A Palatine man hoping to raise backyard chickens got his wish Monday night, but officials are keeping the coop door shut elsewhere in the village — for now, at least.
Steve Brosio will be allowed to house up to six hens as part of a hobby he’s quietly kept up on the 600 block of West Hill Road without much notice over the past decade.
The difference between Brosio’s specific request and a November proposal that would change Palatine’s ordinance to allow chickens in certain circumstances was his 1.8-acre property, officials said.
“I don’t think (chicken coops) have any business in an urban setting ... but this is different than all our other neighborhoods,” Councilman Greg Solberg said.
Brosio, who constructed a predator-proof coop from recycled materials and allows the chickens to roam in his garden and a fenced pen, didn’t know raising chickens broke any of Cook County’s rules. He continued after his property’s 2005 annexation into Palatine and then stopped for a brief time due to the demands of his job.
When Brosio picked up the hobby again last April, a complaint prompted a village inspection and an order to either stop or seek special approval from the council.
Although a petition opposing Brosio’s request was submitted with 19 signatures representing 11 properties, only one of them was a close neighbor’s. Several people attending the council meeting offered support.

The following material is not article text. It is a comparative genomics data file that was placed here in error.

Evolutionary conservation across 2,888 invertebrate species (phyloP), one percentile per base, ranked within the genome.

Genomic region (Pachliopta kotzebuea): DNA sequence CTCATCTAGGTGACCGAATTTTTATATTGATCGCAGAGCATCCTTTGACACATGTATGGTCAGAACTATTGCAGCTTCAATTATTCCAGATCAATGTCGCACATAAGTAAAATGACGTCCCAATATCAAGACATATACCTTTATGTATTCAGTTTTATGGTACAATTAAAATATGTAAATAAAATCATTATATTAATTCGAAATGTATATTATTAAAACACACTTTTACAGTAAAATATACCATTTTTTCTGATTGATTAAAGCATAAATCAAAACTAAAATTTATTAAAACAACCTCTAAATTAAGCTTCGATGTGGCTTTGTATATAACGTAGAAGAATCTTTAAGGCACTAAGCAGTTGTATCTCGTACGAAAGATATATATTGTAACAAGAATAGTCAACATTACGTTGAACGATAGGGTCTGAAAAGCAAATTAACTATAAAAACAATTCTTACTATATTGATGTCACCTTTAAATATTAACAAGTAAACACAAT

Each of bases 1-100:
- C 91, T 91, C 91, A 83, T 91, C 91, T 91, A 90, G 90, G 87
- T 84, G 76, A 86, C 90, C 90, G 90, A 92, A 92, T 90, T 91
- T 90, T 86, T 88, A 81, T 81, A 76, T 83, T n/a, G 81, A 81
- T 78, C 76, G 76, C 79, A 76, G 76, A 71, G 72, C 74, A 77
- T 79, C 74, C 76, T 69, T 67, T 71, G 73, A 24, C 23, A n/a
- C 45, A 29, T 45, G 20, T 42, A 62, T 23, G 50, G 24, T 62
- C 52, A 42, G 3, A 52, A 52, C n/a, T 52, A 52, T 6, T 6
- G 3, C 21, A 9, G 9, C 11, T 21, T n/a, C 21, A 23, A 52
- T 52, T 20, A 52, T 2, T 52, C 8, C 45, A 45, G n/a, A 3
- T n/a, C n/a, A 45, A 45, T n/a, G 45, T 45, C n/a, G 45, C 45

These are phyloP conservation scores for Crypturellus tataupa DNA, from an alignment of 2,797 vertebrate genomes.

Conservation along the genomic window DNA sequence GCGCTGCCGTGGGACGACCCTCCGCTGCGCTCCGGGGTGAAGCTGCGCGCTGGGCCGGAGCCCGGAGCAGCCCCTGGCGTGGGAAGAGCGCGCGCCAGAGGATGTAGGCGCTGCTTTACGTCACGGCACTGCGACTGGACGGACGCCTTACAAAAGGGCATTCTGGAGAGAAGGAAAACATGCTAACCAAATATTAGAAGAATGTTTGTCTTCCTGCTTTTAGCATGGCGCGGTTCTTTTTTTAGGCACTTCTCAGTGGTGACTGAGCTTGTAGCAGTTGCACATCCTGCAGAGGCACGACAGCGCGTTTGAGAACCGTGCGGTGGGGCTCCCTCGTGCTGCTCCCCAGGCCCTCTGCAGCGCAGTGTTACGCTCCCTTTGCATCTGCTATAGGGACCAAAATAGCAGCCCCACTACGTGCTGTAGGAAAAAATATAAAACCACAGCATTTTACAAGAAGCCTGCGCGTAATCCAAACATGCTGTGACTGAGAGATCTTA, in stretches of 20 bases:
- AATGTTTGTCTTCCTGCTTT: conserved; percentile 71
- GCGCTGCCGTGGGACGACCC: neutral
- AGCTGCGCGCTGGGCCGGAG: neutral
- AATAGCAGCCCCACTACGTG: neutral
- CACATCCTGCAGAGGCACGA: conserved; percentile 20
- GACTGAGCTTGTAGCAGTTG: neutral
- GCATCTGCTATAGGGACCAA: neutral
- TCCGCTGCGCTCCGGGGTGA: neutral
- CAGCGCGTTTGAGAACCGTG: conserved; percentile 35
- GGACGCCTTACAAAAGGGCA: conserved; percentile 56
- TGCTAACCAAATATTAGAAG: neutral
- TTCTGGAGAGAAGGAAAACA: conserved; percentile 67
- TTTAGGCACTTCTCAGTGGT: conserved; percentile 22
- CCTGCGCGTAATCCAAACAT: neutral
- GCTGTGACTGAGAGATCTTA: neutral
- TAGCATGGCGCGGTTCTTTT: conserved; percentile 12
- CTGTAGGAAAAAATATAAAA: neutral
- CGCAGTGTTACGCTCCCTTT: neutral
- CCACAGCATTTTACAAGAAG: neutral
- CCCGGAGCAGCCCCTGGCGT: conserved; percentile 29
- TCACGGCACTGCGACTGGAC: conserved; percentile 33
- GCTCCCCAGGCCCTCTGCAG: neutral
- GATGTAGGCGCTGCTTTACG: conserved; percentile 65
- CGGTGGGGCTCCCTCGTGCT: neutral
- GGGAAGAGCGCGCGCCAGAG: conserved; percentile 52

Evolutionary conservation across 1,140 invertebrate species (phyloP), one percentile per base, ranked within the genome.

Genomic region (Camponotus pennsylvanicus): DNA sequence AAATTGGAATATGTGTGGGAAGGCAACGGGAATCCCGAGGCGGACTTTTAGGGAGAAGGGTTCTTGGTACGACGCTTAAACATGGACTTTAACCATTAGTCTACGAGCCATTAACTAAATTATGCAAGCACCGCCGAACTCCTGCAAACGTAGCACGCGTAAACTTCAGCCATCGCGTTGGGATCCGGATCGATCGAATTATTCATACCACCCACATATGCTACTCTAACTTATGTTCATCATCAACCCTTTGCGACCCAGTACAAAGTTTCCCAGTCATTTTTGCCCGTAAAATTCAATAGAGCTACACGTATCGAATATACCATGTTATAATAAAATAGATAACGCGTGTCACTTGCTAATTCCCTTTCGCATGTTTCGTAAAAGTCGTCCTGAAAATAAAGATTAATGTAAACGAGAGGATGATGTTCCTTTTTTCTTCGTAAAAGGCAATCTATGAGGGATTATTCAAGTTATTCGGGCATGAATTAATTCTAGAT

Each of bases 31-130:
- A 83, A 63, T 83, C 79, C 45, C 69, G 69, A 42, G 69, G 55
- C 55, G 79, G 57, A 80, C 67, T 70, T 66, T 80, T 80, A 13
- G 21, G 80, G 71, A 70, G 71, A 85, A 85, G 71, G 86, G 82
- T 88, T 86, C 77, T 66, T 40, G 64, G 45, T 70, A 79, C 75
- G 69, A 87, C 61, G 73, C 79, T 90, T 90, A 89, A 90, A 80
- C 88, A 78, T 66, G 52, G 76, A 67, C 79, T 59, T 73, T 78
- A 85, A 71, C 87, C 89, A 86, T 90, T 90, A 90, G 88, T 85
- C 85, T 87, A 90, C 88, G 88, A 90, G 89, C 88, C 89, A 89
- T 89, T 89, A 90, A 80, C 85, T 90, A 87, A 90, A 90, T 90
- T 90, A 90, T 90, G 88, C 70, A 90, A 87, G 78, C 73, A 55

“I really hope that we can see beyond the fears and look at the evidence,” Gina Andaas said. “I’d like us to look toward a more sustainable Palatine, and that’s really what Steve is trying to do.”
Brosio agreed to keep just six hens, down from his original proposal of 15 so that some would always be at an egg-laying age.
He also consented to the village’s condition that officials will review the setup in six months.
“If it’s a problem, we dismantle the project,” he said. “Give it some time and see how it pans out.”
In November, Vanessa and Jason Barsanti’s proposal to set up a backyard chicken coop was voted down despite the couple’s positive research and an absence of concerns from the village staff. The new ordinance would have permitted coops on lots with at least 20,000 square feet, or just under a half acre.
Village Manager Reid Ottesen estimated that no more than 2 percent of residential properties in Palatine are bigger than an acre.
“Anybody who comes forward from this point on, this is our new benchmark for conditions,” he said. “But even 1-acre properties are few and far between.”Copyright © 2014 Paddock Publications, Inc. All rights reserved.